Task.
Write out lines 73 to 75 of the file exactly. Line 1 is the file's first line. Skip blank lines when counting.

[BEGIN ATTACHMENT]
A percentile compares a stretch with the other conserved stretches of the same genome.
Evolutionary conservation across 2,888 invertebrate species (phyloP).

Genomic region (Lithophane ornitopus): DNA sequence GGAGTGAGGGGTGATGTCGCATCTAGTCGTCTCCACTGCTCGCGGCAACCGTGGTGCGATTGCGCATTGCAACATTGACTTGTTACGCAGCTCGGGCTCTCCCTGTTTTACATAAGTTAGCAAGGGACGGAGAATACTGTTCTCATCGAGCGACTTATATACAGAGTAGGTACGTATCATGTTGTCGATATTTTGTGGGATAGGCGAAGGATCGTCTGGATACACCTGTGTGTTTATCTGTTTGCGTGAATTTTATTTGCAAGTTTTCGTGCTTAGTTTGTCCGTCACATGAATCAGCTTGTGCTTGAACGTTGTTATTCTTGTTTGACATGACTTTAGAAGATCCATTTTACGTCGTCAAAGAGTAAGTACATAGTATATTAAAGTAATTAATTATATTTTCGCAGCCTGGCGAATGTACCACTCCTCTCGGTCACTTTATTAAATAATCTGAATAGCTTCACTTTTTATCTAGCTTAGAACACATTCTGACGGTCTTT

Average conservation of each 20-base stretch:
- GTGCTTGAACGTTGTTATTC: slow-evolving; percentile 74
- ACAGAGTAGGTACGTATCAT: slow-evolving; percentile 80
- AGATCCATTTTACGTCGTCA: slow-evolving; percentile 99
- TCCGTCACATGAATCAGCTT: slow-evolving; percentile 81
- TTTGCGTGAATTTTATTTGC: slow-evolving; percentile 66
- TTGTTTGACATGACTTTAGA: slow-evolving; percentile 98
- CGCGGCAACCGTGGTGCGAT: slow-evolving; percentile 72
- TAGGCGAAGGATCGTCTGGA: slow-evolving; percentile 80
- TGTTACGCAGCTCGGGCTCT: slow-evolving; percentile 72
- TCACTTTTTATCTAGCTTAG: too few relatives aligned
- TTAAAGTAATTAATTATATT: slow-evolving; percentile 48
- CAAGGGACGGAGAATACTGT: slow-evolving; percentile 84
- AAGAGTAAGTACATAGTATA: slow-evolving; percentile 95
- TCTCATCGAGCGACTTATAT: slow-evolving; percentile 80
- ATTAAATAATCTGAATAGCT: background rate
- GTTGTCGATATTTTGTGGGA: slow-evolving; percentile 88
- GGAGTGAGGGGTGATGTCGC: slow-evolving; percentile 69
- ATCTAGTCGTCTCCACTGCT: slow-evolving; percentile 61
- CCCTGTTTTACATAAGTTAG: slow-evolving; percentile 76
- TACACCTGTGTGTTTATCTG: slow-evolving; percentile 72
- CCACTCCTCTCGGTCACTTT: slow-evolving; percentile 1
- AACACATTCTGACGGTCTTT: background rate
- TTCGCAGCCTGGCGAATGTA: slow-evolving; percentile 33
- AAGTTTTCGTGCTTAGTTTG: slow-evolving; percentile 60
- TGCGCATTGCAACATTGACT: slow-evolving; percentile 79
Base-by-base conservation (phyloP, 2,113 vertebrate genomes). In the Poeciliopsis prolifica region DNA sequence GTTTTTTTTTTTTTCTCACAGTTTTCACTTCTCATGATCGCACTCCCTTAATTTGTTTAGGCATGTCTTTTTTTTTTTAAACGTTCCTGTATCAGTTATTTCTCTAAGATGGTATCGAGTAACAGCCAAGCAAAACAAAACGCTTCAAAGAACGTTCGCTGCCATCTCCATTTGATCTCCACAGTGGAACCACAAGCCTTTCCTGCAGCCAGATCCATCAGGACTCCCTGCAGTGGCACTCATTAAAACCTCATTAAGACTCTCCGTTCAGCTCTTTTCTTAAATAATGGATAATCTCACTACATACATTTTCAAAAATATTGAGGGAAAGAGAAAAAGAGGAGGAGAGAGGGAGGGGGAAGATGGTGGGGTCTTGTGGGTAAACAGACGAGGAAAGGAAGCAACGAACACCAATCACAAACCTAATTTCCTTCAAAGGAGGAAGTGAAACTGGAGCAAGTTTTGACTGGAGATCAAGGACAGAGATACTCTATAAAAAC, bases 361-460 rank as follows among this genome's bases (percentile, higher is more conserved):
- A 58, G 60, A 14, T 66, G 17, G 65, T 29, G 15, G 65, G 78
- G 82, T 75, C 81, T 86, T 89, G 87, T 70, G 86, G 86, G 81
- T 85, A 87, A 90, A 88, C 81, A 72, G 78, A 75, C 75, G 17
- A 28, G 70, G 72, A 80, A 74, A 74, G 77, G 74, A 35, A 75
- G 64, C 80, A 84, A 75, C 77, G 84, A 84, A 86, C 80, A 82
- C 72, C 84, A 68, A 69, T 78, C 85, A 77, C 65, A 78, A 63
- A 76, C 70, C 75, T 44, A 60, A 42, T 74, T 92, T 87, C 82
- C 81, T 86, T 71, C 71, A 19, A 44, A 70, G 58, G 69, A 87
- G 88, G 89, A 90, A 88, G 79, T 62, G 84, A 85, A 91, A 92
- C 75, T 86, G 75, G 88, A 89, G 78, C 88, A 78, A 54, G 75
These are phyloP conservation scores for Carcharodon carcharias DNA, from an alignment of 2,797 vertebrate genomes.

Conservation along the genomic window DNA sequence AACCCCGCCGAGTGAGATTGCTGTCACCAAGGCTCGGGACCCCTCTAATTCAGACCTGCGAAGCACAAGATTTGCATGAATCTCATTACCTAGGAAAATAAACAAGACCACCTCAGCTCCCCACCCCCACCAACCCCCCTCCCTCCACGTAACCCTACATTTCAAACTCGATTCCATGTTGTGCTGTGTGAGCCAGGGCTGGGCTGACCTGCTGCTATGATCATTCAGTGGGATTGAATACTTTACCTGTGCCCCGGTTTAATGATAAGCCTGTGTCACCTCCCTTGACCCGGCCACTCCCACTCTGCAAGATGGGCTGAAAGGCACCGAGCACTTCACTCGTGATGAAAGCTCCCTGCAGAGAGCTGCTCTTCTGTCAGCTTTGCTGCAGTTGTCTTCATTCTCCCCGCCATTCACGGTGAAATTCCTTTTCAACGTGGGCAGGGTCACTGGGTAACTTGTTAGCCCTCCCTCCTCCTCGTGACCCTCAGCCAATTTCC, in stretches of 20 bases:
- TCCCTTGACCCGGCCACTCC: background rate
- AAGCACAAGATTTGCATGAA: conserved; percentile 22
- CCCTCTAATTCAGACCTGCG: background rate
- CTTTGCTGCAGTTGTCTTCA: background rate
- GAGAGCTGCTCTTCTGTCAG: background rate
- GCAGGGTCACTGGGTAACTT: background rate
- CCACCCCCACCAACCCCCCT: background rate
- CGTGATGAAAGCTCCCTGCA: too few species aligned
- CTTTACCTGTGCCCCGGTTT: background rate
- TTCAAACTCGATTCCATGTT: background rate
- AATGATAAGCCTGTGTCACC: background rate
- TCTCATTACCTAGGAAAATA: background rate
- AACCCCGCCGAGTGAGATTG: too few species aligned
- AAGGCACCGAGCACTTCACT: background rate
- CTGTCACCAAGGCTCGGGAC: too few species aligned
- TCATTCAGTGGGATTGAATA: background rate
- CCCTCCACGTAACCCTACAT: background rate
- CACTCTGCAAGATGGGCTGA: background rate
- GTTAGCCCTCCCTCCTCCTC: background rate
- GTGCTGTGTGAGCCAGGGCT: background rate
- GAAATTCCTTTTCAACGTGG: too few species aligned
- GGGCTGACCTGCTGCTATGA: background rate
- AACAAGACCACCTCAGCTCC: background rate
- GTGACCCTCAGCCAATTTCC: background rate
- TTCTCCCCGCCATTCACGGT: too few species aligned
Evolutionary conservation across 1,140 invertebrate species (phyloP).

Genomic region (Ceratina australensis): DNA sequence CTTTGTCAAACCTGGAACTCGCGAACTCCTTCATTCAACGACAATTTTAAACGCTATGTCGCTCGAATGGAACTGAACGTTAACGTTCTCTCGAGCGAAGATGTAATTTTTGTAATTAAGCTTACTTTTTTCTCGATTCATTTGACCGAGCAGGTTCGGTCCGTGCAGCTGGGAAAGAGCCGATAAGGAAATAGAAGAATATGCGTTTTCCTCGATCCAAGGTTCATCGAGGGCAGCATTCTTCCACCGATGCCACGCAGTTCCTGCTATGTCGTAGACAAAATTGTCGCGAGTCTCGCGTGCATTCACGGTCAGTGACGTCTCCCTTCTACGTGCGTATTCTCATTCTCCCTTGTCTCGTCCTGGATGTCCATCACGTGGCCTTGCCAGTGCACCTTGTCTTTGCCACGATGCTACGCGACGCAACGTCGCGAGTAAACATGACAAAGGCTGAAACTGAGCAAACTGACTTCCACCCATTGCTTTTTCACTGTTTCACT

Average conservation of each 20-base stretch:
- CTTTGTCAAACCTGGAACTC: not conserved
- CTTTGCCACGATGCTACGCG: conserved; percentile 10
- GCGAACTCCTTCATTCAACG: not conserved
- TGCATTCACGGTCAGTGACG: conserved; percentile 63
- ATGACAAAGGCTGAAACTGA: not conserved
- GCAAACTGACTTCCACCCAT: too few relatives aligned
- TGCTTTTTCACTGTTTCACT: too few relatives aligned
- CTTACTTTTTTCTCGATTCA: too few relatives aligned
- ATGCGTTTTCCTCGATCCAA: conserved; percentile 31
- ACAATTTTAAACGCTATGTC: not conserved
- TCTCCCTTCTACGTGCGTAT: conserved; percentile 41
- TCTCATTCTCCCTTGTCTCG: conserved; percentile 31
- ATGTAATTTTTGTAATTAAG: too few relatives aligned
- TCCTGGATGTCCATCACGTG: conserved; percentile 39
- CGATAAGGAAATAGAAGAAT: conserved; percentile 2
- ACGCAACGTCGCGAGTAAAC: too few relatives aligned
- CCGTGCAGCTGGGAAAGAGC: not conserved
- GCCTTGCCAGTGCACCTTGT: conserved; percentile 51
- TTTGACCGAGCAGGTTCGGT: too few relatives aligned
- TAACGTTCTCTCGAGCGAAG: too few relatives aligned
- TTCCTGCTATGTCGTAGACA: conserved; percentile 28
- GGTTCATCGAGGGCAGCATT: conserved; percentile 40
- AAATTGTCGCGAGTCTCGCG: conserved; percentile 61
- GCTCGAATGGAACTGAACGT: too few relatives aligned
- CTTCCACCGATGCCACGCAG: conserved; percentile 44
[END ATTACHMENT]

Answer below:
- GCGAACTCCTTCATTCAACG: not conserved
- TGCATTCACGGTCAGTGACG: conserved; percentile 63
- ATGACAAAGGCTGAAACTGA: not conserved